Understanding Vehicle Safety Ratings

June 17, 2016 •

Understanding Vehicle Safety Ratings
Which 2016 vehicle is safer – a Mini Cooper or a Ford F-150 pickup? Logic suggests the truck but while the Mini gets a “Top Safety Pick Plus” award from the Insurance Institute for Highway Safety (IIHS) the F-150 only gets a “Top Safety Pick.” This proves one thing: safety ratings are complicated. That’s a pity when they’re so important. No one wants to put their family in an unsafe vehicle, but how do you make sense of the scores?

Two Systems, One Goal

The National Highway Traffic Safety Administration (NHTSA) evaluates new vehicles for crashworthiness. Test results are shown on the new car window sticker in the form of a star rating. Their system has been through several revisions since testing began in 1978, most recently in 2011.

The IIHS began performing crash tests in 1992. They grade vehicles on a four point scale: “poor,” “marginal,” “acceptable,” and “good.”

Both organizations have the same goal – to help buyers make informed decisions about which vehicle will serve them best. Publishing such information encourages manufacturers to improve the protection provided.

What’s Covered?

Originally the NHTSA looked only at frontal impacts. Side impact testing was added in 1997 with rollover performance included from 2001. Vehicles are awarded from one to five stars in each category. In 2011 the performance requirements were upgraded and an overall score added.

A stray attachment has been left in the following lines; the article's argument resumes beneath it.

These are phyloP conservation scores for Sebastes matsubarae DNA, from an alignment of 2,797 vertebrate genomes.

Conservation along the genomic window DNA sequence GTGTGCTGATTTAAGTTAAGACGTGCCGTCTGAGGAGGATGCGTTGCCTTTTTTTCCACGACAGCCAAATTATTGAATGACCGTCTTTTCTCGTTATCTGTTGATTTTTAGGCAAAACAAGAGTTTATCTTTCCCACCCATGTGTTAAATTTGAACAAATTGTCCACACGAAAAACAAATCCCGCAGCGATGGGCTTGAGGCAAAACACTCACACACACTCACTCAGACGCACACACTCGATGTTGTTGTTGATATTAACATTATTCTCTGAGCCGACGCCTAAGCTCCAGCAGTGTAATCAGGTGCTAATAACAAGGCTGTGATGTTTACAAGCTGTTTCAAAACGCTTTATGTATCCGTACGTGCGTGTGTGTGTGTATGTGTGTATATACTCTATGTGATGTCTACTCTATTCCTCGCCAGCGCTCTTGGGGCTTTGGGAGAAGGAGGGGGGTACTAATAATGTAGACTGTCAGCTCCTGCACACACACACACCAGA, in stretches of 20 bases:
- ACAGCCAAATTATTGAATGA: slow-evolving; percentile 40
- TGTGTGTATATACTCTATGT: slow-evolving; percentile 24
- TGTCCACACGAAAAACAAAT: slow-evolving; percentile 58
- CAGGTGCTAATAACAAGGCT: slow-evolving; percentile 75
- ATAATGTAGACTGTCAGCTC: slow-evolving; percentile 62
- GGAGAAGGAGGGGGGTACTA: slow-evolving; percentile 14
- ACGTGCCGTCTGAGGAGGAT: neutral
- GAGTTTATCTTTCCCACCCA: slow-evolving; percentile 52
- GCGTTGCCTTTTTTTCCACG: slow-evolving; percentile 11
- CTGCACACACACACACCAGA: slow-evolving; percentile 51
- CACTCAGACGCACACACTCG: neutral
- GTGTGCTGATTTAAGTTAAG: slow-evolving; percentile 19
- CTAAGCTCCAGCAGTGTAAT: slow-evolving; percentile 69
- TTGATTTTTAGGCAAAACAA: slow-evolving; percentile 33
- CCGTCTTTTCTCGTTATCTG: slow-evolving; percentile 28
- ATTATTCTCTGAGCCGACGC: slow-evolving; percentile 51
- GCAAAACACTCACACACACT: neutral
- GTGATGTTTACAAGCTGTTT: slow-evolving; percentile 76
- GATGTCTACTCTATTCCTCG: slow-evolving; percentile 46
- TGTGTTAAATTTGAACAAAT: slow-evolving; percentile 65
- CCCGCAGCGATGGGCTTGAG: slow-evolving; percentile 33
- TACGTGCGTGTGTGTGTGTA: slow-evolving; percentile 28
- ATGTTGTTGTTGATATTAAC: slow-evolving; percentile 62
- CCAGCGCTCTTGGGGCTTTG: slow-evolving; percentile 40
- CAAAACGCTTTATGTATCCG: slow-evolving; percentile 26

The IIHS performs five tests:

  • Moderate front overlap
  • Small front overlap
  • Roof strength
  • Side impact
  • Head restraints

In addition, the IIHS rates the availability of crash avoidance and mitigation technology on a three point scale: Basic, Advanced and Superior. These systems aren’t part of the NHTSA star system but are highlighted on the window sticker.

To simplify things, each year the IIHS identifies its “Top Safety Picks”. These are vehicles that earn a “good” in all five test categories and get a “Basic” for avoidance and mitigation technology. Vehicles with higher avoidance scores qualify for the “Top Safety Pick Plus” award.

One point to note: in both systems a vehicle is compared against others in its category. This means the results for the Mini can’t be compared directly with the F-150. What you can say, though, is that the Mini is safer than most other cars in its class.

For More Information

To learn more about vehicle safety testing and how your car compares, visit the sites below: